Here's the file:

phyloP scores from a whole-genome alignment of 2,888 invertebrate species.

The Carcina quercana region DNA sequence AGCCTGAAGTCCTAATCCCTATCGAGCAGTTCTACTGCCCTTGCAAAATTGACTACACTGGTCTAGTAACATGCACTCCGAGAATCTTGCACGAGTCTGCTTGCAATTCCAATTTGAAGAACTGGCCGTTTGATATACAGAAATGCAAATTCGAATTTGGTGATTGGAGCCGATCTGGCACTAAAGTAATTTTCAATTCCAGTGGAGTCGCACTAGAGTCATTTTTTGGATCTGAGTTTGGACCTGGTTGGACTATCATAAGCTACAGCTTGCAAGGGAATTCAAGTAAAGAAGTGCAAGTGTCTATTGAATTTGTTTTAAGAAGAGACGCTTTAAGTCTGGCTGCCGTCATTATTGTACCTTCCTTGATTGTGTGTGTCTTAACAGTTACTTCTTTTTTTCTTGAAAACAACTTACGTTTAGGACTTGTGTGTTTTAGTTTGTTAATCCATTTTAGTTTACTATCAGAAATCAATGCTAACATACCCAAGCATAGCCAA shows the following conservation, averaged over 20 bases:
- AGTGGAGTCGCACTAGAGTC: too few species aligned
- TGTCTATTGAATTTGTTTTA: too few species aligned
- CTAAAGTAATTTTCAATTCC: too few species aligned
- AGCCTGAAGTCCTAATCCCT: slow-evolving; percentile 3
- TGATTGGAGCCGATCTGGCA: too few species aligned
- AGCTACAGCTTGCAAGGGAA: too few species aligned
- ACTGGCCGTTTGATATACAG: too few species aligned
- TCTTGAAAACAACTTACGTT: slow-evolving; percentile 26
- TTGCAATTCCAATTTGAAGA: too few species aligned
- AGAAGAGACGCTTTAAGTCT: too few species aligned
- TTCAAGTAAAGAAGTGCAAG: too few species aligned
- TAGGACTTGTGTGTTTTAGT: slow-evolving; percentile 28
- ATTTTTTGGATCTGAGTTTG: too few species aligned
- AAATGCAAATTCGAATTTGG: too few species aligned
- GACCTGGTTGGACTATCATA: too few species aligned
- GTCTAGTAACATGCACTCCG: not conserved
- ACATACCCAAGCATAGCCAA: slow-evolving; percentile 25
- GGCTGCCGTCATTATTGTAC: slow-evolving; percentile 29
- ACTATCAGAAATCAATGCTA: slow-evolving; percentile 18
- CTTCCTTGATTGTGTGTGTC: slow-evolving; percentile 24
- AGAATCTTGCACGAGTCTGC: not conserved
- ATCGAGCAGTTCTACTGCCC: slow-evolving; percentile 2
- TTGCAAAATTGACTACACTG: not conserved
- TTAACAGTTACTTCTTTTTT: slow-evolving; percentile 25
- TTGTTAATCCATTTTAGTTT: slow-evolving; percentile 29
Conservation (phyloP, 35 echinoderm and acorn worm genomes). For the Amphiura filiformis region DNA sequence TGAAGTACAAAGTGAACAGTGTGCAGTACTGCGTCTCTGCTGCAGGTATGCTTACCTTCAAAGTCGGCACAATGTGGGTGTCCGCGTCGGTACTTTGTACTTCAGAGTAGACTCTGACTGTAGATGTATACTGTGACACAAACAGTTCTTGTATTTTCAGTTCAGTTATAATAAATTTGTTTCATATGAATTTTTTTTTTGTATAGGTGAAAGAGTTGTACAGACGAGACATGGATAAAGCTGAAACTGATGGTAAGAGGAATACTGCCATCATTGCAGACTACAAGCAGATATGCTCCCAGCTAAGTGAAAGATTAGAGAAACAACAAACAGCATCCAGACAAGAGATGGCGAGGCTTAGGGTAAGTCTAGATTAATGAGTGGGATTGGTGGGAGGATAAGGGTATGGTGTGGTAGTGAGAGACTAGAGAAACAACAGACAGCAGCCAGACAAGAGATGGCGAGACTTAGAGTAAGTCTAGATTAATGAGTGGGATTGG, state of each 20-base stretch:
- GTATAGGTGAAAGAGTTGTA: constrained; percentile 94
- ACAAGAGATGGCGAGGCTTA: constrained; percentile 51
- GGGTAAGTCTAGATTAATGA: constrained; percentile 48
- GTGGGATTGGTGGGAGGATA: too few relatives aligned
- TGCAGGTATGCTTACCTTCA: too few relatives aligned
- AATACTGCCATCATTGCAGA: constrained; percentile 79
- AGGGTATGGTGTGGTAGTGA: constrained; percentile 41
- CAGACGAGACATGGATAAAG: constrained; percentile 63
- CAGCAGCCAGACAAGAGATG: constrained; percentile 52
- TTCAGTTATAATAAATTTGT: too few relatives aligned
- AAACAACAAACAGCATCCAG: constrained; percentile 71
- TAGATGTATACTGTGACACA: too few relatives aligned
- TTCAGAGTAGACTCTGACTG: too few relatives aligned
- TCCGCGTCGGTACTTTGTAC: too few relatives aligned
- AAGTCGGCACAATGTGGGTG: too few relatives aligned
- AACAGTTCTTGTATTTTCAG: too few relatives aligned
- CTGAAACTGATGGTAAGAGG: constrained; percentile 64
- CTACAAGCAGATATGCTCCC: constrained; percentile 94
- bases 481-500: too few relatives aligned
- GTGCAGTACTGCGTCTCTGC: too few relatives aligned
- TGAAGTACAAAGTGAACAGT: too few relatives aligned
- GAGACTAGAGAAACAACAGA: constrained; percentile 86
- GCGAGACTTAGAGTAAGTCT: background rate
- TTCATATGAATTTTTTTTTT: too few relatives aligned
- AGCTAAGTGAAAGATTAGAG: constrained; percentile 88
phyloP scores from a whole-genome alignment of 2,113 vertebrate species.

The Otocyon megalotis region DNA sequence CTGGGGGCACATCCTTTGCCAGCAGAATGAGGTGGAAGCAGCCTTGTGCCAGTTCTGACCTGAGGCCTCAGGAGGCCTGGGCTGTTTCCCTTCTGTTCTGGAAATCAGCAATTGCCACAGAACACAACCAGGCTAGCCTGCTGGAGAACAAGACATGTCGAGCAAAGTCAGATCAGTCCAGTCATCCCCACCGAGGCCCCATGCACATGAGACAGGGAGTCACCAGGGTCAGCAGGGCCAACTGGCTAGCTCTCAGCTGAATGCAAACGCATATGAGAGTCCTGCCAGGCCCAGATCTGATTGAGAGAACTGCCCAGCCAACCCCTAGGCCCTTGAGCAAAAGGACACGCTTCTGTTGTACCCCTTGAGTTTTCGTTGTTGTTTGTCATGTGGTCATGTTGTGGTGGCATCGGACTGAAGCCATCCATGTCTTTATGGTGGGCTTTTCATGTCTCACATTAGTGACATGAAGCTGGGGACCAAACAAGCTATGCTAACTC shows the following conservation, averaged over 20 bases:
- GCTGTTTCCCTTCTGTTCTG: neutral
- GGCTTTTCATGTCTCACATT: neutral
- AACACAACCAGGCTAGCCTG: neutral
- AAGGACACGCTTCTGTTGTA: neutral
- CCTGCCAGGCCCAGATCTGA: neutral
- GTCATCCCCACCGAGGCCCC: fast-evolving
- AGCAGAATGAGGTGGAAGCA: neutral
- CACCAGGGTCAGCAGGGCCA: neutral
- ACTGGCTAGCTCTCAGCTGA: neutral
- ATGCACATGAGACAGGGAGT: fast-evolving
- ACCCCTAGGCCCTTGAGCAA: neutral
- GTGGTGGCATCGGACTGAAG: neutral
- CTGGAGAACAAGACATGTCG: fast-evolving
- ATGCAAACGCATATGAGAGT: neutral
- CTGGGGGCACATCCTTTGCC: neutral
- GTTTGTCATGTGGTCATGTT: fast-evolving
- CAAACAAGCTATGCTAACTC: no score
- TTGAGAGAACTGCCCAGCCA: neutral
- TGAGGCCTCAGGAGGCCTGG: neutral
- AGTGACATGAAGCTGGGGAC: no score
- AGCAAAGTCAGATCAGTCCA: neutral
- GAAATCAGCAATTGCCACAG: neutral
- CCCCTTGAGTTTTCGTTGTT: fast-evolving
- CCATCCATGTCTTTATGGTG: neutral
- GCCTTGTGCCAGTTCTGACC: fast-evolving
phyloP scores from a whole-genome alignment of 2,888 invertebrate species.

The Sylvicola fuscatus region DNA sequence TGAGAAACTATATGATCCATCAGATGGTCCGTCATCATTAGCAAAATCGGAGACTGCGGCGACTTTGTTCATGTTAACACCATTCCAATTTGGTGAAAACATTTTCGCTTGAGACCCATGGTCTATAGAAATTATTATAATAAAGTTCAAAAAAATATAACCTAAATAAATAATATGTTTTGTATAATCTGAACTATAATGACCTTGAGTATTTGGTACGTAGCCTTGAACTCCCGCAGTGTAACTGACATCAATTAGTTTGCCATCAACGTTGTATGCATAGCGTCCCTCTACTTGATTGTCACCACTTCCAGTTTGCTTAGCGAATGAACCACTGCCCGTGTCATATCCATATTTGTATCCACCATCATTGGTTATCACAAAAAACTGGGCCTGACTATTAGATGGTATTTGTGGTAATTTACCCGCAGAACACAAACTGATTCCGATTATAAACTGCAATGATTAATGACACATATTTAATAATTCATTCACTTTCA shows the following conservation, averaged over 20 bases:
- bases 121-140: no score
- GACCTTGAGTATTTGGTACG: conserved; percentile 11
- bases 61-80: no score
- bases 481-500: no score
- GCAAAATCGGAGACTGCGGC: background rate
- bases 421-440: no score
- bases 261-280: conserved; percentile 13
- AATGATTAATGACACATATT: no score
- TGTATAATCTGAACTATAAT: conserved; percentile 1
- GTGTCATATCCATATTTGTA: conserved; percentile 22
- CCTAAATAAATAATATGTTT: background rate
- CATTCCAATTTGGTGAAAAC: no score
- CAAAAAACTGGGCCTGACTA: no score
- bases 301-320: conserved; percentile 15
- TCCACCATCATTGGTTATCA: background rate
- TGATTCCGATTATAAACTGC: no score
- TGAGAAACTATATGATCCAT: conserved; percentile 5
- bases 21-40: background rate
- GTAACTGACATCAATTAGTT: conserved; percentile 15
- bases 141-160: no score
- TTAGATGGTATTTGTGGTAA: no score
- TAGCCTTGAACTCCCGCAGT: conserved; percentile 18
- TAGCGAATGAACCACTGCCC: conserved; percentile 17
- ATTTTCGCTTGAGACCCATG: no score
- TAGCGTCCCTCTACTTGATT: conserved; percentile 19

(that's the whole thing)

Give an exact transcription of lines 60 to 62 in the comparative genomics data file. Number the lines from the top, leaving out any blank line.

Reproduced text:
- CCTGCCAGGCCCAGATCTGA: neutral
- GTCATCCCCACCGAGGCCCC: fast-evolving
- AGCAGAATGAGGTGGAAGCA: neutral